This week in our WiCipedia roundup: Lawsuits may be tech's "wake-up call"; coming out as trans in tech; Melinda Gates dedicates cash for a cause; and more.
TechCrunch Disrupt in San Francisco was this past week, and some heavy hitters addressed diversity in tech on the main stage. CNET explained that Ellen Pao, co-founder of Project Include, and Tracy Chou, software engineer and diversity advocate, discussed ethics (or the lack thereof) in tech, and how to get the industry to comply with basic values. "For a long time, [tech] was just a small part of society," Chou said. "And now tech is very dominant and needs to be much more accountable to what it's doing." Pao suggested that "litigation could be the wake-up call some companies need to be more ethical." (See WiCipedia: Endangered Species, 'the Pao Effect' & Bad Actors and WiCipedia: Social Skills Boost Opportunity & the Emergence of Diversity Data.)
Also last week was the Grace Hopper Celebration, touted as the largest gathering for (mostly) women in tech with more than 26,000 people present. NBC News explains that the Celebration "also doubles as a job market" with recruiters from more than 300 companies setting up booths to talk to attendees. Yet those with shaky reputations -- often from recent sexism scandals -- were on the defense when it came to interviews. "Word spreads pretty quickly about bad cultures," said Catherine Tan, a 21-year-old UCLA electrical engineering major. NBC News explained that Tan "learned other crucial bits of information -- the names of a few other companies where she might avoid working in the future, as she and co-workers swapped what they knew about the latest misconduct allegations swirling around the scandal-plagued tech industry." Just like T-Swift, some big tech companies have big reputations. (See WiCipedia: The Whitest Black Candidates & Conferences Take a Political Stand.)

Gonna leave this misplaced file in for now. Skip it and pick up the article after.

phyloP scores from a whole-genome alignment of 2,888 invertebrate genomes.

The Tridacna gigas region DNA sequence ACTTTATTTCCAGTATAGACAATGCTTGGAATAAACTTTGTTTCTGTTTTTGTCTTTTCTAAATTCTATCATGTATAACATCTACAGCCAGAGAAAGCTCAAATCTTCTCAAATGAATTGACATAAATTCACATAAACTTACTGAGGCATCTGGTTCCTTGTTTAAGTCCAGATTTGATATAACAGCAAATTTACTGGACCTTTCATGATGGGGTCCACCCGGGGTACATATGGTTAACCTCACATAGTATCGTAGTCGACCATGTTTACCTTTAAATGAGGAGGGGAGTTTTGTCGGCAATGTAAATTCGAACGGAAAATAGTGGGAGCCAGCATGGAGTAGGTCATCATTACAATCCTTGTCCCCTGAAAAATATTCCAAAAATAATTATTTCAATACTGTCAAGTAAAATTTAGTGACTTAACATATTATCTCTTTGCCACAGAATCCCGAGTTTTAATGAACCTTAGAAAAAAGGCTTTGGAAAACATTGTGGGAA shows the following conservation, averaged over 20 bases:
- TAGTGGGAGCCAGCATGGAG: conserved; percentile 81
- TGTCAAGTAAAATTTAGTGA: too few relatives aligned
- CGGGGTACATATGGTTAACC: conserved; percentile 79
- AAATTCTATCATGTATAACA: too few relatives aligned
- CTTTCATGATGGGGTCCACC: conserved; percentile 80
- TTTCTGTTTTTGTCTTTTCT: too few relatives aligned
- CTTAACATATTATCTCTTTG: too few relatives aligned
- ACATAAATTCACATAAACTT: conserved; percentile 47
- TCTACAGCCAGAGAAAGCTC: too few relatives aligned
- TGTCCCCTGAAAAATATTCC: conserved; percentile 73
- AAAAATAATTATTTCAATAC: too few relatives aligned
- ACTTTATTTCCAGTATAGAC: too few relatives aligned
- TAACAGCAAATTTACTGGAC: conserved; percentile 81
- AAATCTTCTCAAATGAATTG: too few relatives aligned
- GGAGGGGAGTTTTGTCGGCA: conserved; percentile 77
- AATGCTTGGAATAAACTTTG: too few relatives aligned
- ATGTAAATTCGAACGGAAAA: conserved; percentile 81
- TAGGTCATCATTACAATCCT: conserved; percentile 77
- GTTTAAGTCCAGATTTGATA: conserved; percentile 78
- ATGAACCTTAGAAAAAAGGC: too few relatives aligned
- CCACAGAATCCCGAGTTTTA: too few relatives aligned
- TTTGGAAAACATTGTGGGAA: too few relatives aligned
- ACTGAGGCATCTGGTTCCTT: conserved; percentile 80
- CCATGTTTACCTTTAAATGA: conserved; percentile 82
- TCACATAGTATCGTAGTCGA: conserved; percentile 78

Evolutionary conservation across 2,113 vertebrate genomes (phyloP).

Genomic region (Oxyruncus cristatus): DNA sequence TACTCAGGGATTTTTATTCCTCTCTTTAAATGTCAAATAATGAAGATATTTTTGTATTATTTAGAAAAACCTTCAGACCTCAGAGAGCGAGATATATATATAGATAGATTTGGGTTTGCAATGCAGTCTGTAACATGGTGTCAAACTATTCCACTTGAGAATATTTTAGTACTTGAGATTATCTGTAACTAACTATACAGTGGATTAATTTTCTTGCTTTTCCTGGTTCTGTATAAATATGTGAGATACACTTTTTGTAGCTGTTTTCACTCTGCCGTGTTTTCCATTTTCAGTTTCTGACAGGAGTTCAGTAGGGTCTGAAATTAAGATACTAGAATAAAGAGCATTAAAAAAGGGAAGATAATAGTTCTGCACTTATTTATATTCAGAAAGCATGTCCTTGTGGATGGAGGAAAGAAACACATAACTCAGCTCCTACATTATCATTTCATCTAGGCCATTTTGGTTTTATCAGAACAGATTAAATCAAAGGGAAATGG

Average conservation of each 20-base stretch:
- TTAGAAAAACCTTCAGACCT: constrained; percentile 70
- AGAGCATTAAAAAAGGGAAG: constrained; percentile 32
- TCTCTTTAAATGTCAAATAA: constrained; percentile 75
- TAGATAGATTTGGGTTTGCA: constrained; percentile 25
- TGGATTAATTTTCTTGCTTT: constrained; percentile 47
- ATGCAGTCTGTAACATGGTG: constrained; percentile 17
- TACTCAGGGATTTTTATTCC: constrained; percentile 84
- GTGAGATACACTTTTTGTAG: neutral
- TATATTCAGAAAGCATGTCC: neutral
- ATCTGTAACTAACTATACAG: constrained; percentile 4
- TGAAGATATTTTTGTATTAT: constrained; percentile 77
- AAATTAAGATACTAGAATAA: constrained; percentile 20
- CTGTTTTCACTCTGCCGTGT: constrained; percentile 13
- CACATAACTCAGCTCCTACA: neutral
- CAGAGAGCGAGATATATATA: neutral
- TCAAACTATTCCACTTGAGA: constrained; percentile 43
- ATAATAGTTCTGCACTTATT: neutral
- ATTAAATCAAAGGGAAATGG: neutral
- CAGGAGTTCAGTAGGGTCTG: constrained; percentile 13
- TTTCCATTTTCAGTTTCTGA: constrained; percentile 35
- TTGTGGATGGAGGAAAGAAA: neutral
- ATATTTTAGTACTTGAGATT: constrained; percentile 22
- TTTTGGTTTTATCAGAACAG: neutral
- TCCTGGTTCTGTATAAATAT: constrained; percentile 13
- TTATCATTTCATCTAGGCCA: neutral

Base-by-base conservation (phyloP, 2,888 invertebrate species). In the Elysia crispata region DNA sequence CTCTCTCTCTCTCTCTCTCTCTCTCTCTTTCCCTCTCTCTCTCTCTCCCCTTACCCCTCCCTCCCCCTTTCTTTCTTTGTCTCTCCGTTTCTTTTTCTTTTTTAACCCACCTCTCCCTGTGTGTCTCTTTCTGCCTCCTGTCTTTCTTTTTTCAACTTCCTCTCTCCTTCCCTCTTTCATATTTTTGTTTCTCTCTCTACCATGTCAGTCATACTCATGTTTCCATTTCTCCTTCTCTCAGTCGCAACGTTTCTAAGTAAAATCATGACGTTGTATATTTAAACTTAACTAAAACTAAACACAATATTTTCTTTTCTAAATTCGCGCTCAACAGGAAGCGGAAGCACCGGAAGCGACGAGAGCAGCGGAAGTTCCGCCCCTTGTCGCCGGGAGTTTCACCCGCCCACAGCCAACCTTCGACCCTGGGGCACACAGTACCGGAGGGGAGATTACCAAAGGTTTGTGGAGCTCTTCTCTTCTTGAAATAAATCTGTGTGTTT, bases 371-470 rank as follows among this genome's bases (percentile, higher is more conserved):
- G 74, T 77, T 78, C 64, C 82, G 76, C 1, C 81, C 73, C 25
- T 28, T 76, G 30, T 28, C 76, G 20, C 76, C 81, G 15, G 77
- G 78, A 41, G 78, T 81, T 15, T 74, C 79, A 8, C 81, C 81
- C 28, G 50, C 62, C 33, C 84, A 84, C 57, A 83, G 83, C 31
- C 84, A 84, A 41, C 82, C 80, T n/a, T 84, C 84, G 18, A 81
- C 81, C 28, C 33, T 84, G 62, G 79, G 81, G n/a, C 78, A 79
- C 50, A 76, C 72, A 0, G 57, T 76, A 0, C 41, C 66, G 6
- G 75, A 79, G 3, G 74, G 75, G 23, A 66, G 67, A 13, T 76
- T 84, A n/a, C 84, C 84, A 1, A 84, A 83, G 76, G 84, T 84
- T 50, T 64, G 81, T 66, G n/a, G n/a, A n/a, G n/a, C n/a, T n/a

When is being a woman in tech a privileged position? When you're a trans woman in tech. Joan Westenberg, a tech writer and journalist, shares her experience of feeling fearful of safety and job security "even in the most progressive workplaces" in an article on Wired. Considering that a survey from the National Center for Transgender Equality "found that up to 26 percent of transgender respondents had lost their job through bias and discrimination and 50 percent had been harassed on the job," this is a valid concern. Many of the major tech companies have been reported for trans-bias and discrimination, so Joan asks, if trans people are lucky enough to pass, when is it safe for them to disclose that they're trans? (See WiCipedia: Open Office Fishbowls & Trans Women in Tech.)
Melinda Gates is at it again with her new pledge of $1 billion for gender equality, she announced in an article in Time. Gates explains that while we're in a journalistic heyday of writing about diversity and equality in tech and beyond, her nightmare is that one day that will all be in the past and nothing will have changed. She continues, "There is too much at stake to allow that to happen. Too many people -- women and men -- have worked too hard to get us this far. And there are too many possible solutions we haven't tried yet. That's why, over the next ten years, I am committing $1 billion to expanding women's power and influence in the United States." Check out the full article to see where that moolah will be headed over the next decade. (See WiCipedia: Lyft Assesses Diversity Growth & Melinda Gates Tackles Gender Imbalance.)
This week in our WiC roundup: Mobile World Congress LA releases stats on female speakers; Ernst & Young reveals blast-from-the-past training program; women are feeling less uncomfortable at work; and more.